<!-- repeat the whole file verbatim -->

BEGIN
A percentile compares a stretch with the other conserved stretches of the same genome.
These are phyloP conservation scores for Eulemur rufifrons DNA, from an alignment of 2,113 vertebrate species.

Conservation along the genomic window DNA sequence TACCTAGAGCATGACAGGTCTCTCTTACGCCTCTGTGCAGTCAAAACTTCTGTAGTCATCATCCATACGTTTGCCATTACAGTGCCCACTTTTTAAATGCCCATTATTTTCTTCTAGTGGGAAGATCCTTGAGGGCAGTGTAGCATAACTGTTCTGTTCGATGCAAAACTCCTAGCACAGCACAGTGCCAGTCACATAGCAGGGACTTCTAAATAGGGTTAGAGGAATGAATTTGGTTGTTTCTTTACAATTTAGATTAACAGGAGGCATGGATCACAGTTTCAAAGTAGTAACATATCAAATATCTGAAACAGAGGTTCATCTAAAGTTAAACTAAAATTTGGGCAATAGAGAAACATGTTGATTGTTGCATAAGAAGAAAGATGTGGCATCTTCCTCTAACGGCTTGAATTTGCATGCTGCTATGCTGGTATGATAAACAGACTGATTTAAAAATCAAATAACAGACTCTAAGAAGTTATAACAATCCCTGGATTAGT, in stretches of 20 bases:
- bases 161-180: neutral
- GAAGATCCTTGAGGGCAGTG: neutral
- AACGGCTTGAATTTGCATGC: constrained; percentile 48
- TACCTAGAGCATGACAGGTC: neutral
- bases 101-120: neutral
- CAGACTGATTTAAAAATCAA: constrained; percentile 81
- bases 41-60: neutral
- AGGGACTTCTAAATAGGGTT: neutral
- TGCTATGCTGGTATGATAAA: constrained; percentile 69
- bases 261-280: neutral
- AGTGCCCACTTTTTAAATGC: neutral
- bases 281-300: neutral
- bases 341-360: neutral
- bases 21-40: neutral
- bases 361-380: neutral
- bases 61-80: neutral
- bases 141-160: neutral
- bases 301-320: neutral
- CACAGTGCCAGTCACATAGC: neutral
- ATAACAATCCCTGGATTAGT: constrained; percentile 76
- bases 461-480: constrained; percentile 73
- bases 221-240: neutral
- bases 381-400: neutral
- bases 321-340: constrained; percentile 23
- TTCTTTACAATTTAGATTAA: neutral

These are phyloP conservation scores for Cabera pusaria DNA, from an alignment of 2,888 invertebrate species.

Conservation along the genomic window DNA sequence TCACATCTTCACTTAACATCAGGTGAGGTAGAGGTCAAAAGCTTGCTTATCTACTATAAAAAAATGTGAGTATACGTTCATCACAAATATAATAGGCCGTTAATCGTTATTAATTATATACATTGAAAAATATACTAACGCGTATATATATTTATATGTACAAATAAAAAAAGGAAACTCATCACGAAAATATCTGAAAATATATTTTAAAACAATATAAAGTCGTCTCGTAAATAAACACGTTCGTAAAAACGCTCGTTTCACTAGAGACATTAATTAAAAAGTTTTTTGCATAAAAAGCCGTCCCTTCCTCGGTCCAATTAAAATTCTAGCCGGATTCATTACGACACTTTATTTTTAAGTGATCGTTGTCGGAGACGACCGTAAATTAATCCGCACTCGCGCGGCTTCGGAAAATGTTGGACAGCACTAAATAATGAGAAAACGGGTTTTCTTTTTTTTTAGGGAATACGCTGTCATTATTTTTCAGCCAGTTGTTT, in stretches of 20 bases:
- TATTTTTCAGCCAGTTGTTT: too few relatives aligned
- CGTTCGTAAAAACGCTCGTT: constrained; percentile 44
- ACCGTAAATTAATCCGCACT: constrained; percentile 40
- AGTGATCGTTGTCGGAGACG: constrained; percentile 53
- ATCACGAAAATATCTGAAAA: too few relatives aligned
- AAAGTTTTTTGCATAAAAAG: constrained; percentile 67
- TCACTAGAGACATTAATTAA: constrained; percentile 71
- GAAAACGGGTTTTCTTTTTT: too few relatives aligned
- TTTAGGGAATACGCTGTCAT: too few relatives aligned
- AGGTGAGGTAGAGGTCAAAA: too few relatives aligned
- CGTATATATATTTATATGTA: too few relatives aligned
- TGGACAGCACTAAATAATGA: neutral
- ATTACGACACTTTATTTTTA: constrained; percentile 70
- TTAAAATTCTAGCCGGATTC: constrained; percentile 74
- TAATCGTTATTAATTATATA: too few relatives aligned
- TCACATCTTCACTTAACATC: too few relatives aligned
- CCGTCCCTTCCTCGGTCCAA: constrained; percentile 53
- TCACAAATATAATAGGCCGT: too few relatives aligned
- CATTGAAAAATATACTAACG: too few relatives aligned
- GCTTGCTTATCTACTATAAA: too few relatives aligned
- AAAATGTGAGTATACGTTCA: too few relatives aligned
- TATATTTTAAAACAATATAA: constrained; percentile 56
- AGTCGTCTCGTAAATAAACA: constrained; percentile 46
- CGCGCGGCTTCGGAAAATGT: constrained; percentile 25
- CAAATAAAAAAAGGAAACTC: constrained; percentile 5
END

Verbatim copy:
A percentile compares a stretch with the other conserved stretches of the same genome.
These are phyloP conservation scores for Eulemur rufifrons DNA, from an alignment of 2,113 vertebrate species.

Conservation along the genomic window DNA sequence TACCTAGAGCATGACAGGTCTCTCTTACGCCTCTGTGCAGTCAAAACTTCTGTAGTCATCATCCATACGTTTGCCATTACAGTGCCCACTTTTTAAATGCCCATTATTTTCTTCTAGTGGGAAGATCCTTGAGGGCAGTGTAGCATAACTGTTCTGTTCGATGCAAAACTCCTAGCACAGCACAGTGCCAGTCACATAGCAGGGACTTCTAAATAGGGTTAGAGGAATGAATTTGGTTGTTTCTTTACAATTTAGATTAACAGGAGGCATGGATCACAGTTTCAAAGTAGTAACATATCAAATATCTGAAACAGAGGTTCATCTAAAGTTAAACTAAAATTTGGGCAATAGAGAAACATGTTGATTGTTGCATAAGAAGAAAGATGTGGCATCTTCCTCTAACGGCTTGAATTTGCATGCTGCTATGCTGGTATGATAAACAGACTGATTTAAAAATCAAATAACAGACTCTAAGAAGTTATAACAATCCCTGGATTAGT, in stretches of 20 bases:
- bases 161-180: neutral
- GAAGATCCTTGAGGGCAGTG: neutral
- AACGGCTTGAATTTGCATGC: constrained; percentile 48
- TACCTAGAGCATGACAGGTC: neutral
- bases 101-120: neutral
- CAGACTGATTTAAAAATCAA: constrained; percentile 81
- bases 41-60: neutral
- AGGGACTTCTAAATAGGGTT: neutral
- TGCTATGCTGGTATGATAAA: constrained; percentile 69
- bases 261-280: neutral
- AGTGCCCACTTTTTAAATGC: neutral
- bases 281-300: neutral
- bases 341-360: neutral
- bases 21-40: neutral
- bases 361-380: neutral
- bases 61-80: neutral
- bases 141-160: neutral
- bases 301-320: neutral
- CACAGTGCCAGTCACATAGC: neutral
- ATAACAATCCCTGGATTAGT: constrained; percentile 76
- bases 461-480: constrained; percentile 73
- bases 221-240: neutral
- bases 381-400: neutral
- bases 321-340: constrained; percentile 23
- TTCTTTACAATTTAGATTAA: neutral

These are phyloP conservation scores for Cabera pusaria DNA, from an alignment of 2,888 invertebrate species.

Conservation along the genomic window DNA sequence TCACATCTTCACTTAACATCAGGTGAGGTAGAGGTCAAAAGCTTGCTTATCTACTATAAAAAAATGTGAGTATACGTTCATCACAAATATAATAGGCCGTTAATCGTTATTAATTATATACATTGAAAAATATACTAACGCGTATATATATTTATATGTACAAATAAAAAAAGGAAACTCATCACGAAAATATCTGAAAATATATTTTAAAACAATATAAAGTCGTCTCGTAAATAAACACGTTCGTAAAAACGCTCGTTTCACTAGAGACATTAATTAAAAAGTTTTTTGCATAAAAAGCCGTCCCTTCCTCGGTCCAATTAAAATTCTAGCCGGATTCATTACGACACTTTATTTTTAAGTGATCGTTGTCGGAGACGACCGTAAATTAATCCGCACTCGCGCGGCTTCGGAAAATGTTGGACAGCACTAAATAATGAGAAAACGGGTTTTCTTTTTTTTTAGGGAATACGCTGTCATTATTTTTCAGCCAGTTGTTT, in stretches of 20 bases:
- TATTTTTCAGCCAGTTGTTT: too few relatives aligned
- CGTTCGTAAAAACGCTCGTT: constrained; percentile 44
- ACCGTAAATTAATCCGCACT: constrained; percentile 40
- AGTGATCGTTGTCGGAGACG: constrained; percentile 53
- ATCACGAAAATATCTGAAAA: too few relatives aligned
- AAAGTTTTTTGCATAAAAAG: constrained; percentile 67
- TCACTAGAGACATTAATTAA: constrained; percentile 71
- GAAAACGGGTTTTCTTTTTT: too few relatives aligned
- TTTAGGGAATACGCTGTCAT: too few relatives aligned
- AGGTGAGGTAGAGGTCAAAA: too few relatives aligned
- CGTATATATATTTATATGTA: too few relatives aligned
- TGGACAGCACTAAATAATGA: neutral
- ATTACGACACTTTATTTTTA: constrained; percentile 70
- TTAAAATTCTAGCCGGATTC: constrained; percentile 74
- TAATCGTTATTAATTATATA: too few relatives aligned
- TCACATCTTCACTTAACATC: too few relatives aligned
- CCGTCCCTTCCTCGGTCCAA: constrained; percentile 53
- TCACAAATATAATAGGCCGT: too few relatives aligned
- CATTGAAAAATATACTAACG: too few relatives aligned
- GCTTGCTTATCTACTATAAA: too few relatives aligned
- AAAATGTGAGTATACGTTCA: too few relatives aligned
- TATATTTTAAAACAATATAA: constrained; percentile 56
- AGTCGTCTCGTAAATAAACA: constrained; percentile 46
- CGCGCGGCTTCGGAAAATGT: constrained; percentile 25
- CAAATAAAAAAAGGAAACTC: constrained; percentile 5